Too soon we stepped into the clear cold twilight and walked alongside the conservatory, backlit and awash with color as the sun set beyond the outline of bare trees surrounding the garden. The Christmas lights started to twinkle all around us.  And then another gift: We knew that later that evening a youth choir from Cherry Hill NJ was to perform. However, we could not stay and we were disappointed to miss it. But as we walked along the garden path, we heard singing. The choir had just arrived, and as they made their way from the buses to the venue, they broke into song, extemporaneously and effortlessly, yet in perfect harmony. They were singing some beautiful Christmas cantata. I couldn’t help but think they were like teen angels that just appeared out of nowhere. These were angels dressed casually in jeans, Ugg boots and beanies, their dress performance clothes slung over their backs, just walking along and singing, blissfully unaware of the magic they were creating in the gathering dark. It was another one of the moments that just happen, that could never be staged or recreated, you simply just have to sit back and enjoy the show.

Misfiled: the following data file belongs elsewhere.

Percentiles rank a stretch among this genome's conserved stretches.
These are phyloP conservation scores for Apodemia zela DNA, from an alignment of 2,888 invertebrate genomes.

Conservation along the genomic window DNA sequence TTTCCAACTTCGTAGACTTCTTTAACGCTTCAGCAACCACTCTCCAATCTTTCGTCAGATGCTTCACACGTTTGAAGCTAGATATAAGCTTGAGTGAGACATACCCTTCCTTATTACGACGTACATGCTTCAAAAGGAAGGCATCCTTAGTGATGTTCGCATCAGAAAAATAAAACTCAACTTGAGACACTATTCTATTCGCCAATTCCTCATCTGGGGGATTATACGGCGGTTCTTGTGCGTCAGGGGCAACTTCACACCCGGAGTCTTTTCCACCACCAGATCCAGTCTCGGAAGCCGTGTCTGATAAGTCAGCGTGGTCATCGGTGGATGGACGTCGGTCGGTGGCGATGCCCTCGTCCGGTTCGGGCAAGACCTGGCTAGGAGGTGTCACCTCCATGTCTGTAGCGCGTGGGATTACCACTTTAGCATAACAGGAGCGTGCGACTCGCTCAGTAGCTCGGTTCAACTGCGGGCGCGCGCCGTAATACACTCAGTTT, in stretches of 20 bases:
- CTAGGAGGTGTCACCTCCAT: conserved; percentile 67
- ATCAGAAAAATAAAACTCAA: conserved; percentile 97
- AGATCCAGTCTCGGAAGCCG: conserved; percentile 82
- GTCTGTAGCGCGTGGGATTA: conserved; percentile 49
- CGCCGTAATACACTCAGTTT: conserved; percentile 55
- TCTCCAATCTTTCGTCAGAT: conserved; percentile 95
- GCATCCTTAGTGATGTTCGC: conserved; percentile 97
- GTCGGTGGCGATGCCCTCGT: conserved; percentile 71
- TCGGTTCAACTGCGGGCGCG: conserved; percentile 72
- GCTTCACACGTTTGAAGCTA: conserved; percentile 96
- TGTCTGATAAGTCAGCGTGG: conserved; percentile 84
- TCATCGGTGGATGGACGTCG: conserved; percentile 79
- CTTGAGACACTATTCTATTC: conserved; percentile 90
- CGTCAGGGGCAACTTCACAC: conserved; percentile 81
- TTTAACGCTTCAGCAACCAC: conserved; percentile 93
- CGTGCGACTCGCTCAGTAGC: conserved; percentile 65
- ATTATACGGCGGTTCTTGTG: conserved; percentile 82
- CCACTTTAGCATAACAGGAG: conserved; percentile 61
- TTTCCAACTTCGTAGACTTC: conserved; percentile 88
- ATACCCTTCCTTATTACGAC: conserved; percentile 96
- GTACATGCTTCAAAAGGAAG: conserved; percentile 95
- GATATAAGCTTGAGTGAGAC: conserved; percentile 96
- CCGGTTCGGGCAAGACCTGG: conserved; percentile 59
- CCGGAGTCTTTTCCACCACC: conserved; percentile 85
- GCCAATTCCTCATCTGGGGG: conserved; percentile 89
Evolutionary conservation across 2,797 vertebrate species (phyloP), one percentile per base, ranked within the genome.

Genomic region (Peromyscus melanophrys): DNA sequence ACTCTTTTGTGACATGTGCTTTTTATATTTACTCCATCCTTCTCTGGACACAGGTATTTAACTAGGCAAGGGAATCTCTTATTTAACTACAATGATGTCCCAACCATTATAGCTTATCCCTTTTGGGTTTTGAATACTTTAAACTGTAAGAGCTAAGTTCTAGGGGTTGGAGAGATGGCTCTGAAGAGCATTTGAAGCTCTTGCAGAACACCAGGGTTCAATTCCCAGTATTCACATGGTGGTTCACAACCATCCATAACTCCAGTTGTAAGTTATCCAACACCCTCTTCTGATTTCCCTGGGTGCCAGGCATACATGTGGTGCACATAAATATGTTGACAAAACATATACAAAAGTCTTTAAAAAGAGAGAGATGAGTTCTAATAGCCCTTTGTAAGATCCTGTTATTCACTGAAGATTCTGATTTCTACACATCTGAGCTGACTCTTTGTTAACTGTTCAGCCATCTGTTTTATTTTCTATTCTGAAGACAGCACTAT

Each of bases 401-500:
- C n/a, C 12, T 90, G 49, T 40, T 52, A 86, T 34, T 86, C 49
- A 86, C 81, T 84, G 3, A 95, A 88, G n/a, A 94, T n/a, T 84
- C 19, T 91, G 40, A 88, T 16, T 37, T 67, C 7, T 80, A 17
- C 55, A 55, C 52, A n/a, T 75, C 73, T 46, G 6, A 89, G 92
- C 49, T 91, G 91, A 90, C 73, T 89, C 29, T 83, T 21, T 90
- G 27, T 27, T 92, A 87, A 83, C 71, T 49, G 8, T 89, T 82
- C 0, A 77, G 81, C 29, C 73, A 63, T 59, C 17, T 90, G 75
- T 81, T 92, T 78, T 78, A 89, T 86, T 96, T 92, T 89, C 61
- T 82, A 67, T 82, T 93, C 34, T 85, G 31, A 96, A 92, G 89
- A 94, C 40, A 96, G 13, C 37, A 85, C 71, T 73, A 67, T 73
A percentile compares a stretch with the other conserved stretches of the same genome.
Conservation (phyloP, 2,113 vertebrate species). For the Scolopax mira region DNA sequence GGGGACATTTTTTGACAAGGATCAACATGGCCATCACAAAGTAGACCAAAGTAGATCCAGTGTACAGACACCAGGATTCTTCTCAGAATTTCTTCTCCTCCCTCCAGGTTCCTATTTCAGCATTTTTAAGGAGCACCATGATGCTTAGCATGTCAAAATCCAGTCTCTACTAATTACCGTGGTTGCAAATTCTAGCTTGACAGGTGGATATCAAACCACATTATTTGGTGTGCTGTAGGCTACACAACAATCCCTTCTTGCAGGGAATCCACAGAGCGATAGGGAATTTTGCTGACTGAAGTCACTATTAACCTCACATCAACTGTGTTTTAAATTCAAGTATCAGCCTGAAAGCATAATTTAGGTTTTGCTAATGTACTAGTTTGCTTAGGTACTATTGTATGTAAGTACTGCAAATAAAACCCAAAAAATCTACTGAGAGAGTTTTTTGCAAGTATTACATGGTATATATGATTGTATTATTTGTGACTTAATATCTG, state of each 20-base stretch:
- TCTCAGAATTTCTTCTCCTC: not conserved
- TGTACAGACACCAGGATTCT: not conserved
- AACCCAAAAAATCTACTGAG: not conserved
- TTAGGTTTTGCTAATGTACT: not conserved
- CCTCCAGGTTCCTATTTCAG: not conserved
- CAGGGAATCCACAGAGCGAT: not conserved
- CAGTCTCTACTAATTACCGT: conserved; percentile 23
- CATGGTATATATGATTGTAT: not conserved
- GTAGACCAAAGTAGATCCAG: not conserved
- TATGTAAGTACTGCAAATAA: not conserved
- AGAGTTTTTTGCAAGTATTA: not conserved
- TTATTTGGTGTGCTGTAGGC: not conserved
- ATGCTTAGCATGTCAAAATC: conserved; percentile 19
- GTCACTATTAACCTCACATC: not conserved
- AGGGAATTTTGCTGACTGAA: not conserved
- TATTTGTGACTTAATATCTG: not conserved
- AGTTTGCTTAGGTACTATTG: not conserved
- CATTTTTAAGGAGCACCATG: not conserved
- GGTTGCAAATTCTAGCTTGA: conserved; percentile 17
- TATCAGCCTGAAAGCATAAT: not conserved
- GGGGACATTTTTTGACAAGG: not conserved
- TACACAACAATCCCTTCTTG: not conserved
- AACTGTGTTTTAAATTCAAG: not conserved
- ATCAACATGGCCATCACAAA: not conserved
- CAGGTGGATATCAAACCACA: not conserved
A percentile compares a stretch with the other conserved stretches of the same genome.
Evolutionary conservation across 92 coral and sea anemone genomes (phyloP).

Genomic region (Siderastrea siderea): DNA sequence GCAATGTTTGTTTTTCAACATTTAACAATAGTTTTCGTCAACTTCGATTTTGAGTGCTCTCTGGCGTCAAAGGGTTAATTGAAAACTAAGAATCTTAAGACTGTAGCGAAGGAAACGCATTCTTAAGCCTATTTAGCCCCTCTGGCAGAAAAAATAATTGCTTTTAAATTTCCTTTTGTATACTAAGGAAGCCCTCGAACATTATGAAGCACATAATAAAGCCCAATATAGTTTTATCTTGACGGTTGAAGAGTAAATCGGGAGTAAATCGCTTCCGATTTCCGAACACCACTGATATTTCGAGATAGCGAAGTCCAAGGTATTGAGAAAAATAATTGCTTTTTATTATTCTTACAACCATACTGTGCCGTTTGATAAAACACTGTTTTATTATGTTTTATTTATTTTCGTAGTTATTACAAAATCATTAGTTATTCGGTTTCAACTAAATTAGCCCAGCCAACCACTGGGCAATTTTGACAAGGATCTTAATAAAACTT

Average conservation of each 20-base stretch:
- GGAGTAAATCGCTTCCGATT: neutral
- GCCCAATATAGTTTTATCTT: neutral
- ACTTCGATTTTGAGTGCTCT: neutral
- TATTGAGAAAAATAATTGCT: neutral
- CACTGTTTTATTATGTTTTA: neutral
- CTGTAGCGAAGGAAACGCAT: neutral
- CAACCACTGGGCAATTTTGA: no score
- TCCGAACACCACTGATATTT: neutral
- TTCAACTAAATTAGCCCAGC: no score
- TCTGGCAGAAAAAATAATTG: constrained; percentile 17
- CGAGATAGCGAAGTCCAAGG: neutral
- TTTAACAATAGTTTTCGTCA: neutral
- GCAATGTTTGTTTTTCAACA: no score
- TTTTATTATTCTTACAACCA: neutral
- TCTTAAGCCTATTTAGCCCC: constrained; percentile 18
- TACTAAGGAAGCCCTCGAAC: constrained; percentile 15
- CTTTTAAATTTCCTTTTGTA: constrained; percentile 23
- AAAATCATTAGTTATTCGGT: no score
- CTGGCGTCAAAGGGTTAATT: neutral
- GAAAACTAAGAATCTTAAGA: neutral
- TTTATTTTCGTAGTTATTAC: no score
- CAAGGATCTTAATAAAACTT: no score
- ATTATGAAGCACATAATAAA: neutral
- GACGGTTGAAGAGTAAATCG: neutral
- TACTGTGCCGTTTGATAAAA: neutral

Every once in awhile in my travels I find a place and an experience so beautiful it makes me cry. The excursion to Longwood Gardens was one of those. And this is why I wander….

Cherie R. Blazer
By

Cherie is a late bloomer Boomer, born at the tail end of the Boomer generation. She was playing with Barbies while her older sisters marched on Washington and fought for equal rights, but watched and learned. Now she is an empty nester with a whole new future to explore and share at www.BoomerConnections.com! As “Philosopher in Chief” Cherie merely wants to change the world with this blog: to encourage those of us in the midst of our “second act” to look at life with new eyes, open to a life filled with new beginnings rather than endings, and to apply all we have learned to a way of living that is more meaningful and profound. There is SO much to live for, up until the very end.